And the third thing, about the most important thing, is for the speakers to be role models and to be physicians of color or female scientists or female physicians of color, who are corporate leaders, to show our diverse student body, people who look and sound and come from backgrounds like them can really make a difference and do amazing things. And I think seeing that is perhaps the most important thing that we can possibly do.

When I was a kid, I never saw a doctor in my neighborhood, among my parents' friends, among my relatives, other than if I was sick. And I have a career in medical research, and I used to interview students for the M.D.-Ph.D .program at a university I worked in. And one day a student came up to me and he goes, "Dr. Schweitzer, I see you're an accomplished researcher, and I'm happy to have his conversation, but you're not an M.D.-Ph.D. So why the hell are you interviewing me?" They phrased it obviously slightly different than that. And I thought a little bit about it, and I never knew that an M.D.- Ph.D. program even existed. It wasn't in my scope of experience of people who I knew and no advisor had ever suggested it to me because they had assumed[that] many of our students wouldn't be interested or wouldn't have the skill sets for that.

And that those forms of bias are pervasive in our society. And maybe I would have been a different person, if I did that, maybe I wouldn't be, but at least I would have had the chance to make that decision. So by having role models who are like our students, I think there's an important message to be had about what a student is able to do. And that it's what they can do is not limit it.

Darrell Dawsey: One of the major things that President Wilson has been noted for in his time in leadership at the university is turning around certain things at the medical school with regard to representation of a disadvantaged and underrepresented students, first time in college students. He's brought in or helped to create programs that have brought in whole new groups, groups that have largely not completely but oftentimes largely have been shut out. I'm just wondering, what are your thoughts about what he's done and how you're going to help kind of further that.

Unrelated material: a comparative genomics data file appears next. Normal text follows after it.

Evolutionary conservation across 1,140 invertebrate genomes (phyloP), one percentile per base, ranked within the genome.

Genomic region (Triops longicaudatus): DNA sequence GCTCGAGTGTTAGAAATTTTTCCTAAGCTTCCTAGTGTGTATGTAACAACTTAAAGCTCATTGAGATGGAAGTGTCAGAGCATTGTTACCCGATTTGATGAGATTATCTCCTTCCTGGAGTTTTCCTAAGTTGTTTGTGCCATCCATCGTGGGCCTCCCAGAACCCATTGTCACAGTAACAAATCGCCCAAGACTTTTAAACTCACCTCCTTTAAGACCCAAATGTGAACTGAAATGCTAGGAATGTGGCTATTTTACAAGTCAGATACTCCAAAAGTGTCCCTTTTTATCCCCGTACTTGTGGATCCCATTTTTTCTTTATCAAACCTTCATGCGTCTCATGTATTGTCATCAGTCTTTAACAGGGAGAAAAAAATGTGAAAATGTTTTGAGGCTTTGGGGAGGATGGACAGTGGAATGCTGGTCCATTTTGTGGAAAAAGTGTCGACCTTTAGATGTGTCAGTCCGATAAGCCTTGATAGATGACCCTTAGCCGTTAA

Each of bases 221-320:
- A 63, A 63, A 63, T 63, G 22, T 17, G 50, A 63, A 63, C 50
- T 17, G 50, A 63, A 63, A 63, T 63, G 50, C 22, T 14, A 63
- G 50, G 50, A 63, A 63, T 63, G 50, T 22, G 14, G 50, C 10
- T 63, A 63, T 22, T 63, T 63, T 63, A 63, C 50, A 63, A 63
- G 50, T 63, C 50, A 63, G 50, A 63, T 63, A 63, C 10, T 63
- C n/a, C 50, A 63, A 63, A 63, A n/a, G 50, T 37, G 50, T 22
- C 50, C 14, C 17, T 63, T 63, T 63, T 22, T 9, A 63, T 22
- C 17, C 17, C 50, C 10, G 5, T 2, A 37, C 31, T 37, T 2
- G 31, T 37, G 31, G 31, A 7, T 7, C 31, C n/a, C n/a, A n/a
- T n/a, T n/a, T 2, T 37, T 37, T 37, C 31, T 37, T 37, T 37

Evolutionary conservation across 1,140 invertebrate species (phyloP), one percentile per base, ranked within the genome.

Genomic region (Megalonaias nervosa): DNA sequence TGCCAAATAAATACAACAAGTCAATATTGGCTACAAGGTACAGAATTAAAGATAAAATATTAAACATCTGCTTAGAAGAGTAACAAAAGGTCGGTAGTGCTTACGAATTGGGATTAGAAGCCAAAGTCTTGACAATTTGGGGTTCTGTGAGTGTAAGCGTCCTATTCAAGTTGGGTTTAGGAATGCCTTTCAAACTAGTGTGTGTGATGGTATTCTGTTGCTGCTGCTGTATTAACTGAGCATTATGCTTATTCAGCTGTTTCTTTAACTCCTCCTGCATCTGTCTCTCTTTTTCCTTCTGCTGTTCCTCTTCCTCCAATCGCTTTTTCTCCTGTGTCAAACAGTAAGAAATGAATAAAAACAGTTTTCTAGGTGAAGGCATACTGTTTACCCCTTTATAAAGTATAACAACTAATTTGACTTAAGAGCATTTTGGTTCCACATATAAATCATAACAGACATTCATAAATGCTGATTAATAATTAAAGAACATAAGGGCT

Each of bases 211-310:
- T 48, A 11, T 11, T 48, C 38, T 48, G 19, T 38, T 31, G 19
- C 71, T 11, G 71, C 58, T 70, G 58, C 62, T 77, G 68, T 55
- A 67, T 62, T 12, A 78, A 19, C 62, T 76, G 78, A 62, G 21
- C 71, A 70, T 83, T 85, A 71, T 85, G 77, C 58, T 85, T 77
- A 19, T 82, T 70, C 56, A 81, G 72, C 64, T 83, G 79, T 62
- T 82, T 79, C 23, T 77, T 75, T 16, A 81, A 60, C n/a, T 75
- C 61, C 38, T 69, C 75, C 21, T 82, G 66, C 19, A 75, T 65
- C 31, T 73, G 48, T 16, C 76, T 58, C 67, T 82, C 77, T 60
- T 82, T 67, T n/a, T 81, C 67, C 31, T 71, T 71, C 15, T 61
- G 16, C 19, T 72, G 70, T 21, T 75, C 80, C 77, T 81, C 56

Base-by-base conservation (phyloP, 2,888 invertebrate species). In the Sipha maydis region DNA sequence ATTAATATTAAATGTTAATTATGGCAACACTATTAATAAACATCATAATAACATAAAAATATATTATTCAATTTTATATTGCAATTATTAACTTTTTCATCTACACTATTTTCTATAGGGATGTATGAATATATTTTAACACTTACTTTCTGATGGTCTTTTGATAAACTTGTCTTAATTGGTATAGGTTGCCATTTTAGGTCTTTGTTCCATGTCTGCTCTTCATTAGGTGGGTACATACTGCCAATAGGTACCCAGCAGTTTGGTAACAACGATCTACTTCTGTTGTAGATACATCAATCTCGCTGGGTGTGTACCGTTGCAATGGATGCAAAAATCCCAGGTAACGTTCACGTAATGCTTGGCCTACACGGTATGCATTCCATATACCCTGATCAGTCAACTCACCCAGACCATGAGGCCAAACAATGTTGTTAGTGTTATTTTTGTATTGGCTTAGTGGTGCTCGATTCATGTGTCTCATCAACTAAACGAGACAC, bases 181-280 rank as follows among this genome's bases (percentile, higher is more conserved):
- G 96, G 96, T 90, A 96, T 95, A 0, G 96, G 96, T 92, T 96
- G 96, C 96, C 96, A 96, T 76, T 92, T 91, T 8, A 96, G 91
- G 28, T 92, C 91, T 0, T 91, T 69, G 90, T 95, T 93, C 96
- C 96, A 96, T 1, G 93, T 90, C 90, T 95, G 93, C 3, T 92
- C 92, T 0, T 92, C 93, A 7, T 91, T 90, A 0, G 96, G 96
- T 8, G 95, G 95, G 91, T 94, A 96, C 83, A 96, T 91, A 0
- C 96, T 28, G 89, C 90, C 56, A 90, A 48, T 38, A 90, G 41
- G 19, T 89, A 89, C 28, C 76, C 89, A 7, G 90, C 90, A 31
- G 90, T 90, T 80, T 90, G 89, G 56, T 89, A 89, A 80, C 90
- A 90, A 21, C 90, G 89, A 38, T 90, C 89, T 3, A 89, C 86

Mark Schweitzer: And all the respect for President Wilson for doing that, because I think at least [the] medical school lost its place. It went through a period of time when it didn't really understand what it was. And you have to understand what you are, what your role is and what you can do with what the gifts God has given you. I was speaking to one alum, who is placed on one of our search committees. And she said her great-great grandfather was in a first class of Wayne State and was the first African American medical school graduate in Wayne State. So we lost our way, because if, you go back to 163 years ago and her great-great grandfather, that was our way. And somehow, about 10 years ago, we had lost our way and President Wilson, God bless him, helped us find that way. We're now ranked the 15th most diverse medical school in the country.

And if you think the top five to 10 are historically African American universities and colleges, among the universities, which are not, we're probably in a top five or six, and that's our way. And that's what we should be doing. And I'm going to look at the statistics for this year, actually later on today. And I think they look even more promising than we've had historically. We make an extra effort for that because it's who we are, it's what we should be doing. It's that second part of the mission that Wayne State‘s medical school is different than other medical schools.

We're trying to do a better job in not only racial, but gender diversity in the health care leadership, medical school leadership. The faculty, we've got a ways to go to be honest, and that's the next project to work on. But it's something that is important to the school. It's a sense of mission. And we're committed to fulfill that mission the best we can.